The Americans asked why they had been attacked and demanded a formal apology within 10 days. 10 days came and went. On the last day, however, a raft was sent floating down the river loaded with cows, chickens and thousands of eggs along with a note that said, "You will be hungry on your way home." So basically they were saying, "Please leave!" The Americans did not feel this was an apology, so they decided to attack on June 10.

On a deeper political level, the Americans couldn't back down from this "lack of apology" because the foreigner situation in China was very shaky at the time, and because word traveled swiftly between China and Korea so the Americans had to show strength, more to protect the foreigners and foreign communities in China rather than make headway in survey or trade in Korea. Therefore, they felt it necessary to attack.

Facts about the Shinmiyangyo battle:

Where: Anchorage was at Jakyak Island in between Yeongjong Island and Incheon. Fighting took place from Hwangsan Island up to Gwangseongbo on Ganghwa Island, and also Deokpojin on the mainland.

When: The United States Asiatic Squadron entered Korean waters on May 23, 1871, and departed on July 3, 1871. The first shots were exchanged on June 1, 1871, with the final fighting taking place from June 10-12.

Who: US forces: Five ships of the United States Asiatic Squadron (Colorado, Alaska, Benicia, Monocacy, and Palos) with a total of over 1,200 sailors and marines. Of those, the total number taking part in the landing was 759 men. The crews of the steam launches and boat keepers was 118 men, with the actual landed fighting forces being 651 men (546 sailors, 105 marines). Of those, three were killed in action and ten were wounded. Korean forces: The number is not exactly known, but estimations were over 600 men (although official US accounts were in the thousands). The estimated loss for Koreans was about 350 men (243 dead were counted within the fortress area), and 20 taken prisoner.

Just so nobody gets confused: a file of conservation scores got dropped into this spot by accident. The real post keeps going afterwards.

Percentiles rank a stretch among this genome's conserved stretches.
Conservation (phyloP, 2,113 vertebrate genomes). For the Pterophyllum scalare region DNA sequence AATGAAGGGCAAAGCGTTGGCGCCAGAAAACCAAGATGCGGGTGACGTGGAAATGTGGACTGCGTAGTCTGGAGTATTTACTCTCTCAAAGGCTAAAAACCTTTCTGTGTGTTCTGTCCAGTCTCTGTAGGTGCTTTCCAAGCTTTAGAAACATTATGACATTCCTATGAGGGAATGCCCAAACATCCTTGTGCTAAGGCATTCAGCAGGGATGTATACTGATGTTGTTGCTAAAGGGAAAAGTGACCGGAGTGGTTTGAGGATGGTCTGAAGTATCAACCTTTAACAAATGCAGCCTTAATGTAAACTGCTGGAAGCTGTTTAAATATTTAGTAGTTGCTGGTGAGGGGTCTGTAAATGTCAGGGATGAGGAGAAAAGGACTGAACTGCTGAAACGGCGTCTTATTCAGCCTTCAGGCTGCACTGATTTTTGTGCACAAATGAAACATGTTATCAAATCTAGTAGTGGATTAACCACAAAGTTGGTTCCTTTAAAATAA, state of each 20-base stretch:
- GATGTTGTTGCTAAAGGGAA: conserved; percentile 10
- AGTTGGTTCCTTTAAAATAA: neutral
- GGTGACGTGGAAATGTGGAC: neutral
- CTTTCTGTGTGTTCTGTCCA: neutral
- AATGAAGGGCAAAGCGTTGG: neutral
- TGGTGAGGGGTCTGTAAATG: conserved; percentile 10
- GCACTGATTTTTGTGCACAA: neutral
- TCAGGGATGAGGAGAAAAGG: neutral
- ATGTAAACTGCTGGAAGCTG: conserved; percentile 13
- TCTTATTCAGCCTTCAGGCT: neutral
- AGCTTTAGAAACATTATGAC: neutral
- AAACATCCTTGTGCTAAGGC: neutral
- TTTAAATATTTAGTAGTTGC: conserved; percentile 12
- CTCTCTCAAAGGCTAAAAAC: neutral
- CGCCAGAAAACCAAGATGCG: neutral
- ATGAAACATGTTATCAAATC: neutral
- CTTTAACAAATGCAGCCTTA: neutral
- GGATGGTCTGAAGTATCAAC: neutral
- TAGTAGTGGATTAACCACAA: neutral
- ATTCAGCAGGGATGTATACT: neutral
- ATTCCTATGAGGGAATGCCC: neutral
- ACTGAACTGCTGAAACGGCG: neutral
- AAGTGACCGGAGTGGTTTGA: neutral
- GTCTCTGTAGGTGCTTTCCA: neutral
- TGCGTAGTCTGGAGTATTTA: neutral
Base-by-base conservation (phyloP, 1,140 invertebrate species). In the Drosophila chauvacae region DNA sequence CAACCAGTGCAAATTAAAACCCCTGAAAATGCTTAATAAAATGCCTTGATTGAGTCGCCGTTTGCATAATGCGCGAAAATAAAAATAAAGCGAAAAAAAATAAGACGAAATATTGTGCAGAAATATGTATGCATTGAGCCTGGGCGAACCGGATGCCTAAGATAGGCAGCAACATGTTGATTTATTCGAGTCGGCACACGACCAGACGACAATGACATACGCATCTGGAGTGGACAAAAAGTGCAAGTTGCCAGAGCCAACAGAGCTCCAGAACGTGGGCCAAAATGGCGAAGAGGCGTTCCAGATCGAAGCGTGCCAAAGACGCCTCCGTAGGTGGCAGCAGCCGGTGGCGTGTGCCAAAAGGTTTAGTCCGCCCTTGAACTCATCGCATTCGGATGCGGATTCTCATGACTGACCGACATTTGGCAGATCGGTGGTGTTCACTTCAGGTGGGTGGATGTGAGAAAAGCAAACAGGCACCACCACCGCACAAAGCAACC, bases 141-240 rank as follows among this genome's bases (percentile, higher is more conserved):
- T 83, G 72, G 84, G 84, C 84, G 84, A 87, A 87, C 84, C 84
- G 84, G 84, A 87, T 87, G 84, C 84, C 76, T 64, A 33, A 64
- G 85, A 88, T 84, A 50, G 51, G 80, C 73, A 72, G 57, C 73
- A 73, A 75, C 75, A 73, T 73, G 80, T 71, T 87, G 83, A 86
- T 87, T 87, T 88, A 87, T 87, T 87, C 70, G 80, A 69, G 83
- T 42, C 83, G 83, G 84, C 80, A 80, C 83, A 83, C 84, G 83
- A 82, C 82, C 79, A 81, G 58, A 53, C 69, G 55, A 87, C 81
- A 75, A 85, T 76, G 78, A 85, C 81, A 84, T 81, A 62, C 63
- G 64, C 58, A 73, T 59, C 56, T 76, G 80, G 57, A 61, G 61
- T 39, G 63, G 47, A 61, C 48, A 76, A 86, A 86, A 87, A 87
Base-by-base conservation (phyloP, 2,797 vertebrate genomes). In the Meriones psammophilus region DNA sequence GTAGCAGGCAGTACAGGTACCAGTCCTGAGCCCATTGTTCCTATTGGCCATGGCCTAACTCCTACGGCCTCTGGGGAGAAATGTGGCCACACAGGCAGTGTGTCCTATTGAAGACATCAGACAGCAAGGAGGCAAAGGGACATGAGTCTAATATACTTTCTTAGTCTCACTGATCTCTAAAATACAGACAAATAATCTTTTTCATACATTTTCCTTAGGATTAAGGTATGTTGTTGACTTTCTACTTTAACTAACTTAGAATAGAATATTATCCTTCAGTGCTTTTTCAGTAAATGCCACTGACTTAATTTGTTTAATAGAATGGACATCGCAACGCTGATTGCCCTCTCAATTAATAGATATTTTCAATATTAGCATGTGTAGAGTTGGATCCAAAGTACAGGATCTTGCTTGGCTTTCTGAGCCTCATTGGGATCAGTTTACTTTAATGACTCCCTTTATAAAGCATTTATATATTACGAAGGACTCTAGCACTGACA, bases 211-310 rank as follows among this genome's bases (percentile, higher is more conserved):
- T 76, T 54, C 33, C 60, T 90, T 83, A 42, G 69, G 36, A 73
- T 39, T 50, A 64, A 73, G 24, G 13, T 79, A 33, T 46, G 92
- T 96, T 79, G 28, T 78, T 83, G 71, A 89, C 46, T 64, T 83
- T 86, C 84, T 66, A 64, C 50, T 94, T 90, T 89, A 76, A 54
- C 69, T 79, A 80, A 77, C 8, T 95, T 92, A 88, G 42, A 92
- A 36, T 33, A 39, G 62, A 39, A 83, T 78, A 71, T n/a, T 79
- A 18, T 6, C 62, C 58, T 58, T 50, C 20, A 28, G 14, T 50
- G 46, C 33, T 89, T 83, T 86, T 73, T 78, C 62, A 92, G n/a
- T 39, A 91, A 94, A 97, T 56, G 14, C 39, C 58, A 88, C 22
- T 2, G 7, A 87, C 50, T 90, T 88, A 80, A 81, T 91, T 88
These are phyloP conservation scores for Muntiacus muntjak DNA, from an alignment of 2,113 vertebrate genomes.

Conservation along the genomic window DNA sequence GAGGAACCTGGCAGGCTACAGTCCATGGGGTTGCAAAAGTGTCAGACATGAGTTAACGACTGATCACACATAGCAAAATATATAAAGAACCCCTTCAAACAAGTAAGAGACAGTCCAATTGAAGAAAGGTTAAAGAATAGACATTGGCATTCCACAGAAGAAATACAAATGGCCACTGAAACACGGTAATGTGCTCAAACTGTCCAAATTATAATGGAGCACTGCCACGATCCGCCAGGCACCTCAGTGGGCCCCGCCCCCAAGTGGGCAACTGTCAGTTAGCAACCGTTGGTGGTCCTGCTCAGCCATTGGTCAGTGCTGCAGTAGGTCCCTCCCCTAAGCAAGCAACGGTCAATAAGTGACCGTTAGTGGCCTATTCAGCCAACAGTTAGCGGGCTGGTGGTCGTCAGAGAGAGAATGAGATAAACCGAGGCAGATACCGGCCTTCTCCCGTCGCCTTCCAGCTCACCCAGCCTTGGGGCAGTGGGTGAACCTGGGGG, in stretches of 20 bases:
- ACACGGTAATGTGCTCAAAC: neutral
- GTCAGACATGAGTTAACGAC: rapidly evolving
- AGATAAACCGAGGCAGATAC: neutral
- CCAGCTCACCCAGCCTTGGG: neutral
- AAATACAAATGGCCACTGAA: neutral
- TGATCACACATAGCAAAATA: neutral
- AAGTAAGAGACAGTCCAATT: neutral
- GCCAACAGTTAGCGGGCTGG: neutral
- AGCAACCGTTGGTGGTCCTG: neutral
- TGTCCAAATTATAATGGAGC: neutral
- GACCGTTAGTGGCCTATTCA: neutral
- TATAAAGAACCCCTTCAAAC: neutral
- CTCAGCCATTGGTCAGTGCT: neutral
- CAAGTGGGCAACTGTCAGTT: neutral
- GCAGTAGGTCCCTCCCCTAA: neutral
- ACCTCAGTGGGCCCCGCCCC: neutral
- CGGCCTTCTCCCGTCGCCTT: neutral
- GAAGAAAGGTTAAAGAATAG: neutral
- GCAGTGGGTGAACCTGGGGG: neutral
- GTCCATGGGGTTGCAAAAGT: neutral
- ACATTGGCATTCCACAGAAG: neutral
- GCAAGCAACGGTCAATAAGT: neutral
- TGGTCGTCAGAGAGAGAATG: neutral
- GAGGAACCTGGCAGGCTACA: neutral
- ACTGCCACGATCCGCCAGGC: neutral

Why: In short, Korea was a missing puzzle piece. China and Japan both had relations with the West, while Korea did not. Many overtures were made by Western countries, but all were rebuffed. Because of a very big cultural misunderstanding between the US and Korea, shots were exchanged on June 1, 1871, and the stage was set for the main fighting a few days later.

The group who avidly "drank up" the words of Professor Duverney while being baptized continually with spring rains.
Tour members with Professor Thomas Duvernay in front of the returned Sujaki, the flag that was captured in 1871 and taken to the US, where it sadly was just rolled up and labeled with a little card in a US museum, very not appreciated. This flag represents a national treasure of Korea and Professor Duvernay campaigned for years to have the flag repatriated to its home country. The flag was finally returned on l0-year ong-term loan to Korea in 2007 and is housed in the specially built Ganghwa War Museum to showcase it as a representative feature for the history of Ganghwa Island. The flag is 4.5 meters x 4.5 meters, and unlike western flags that are hung by a lateral end, Korean flags were hung like giant pendants from large horizontal beams of wood.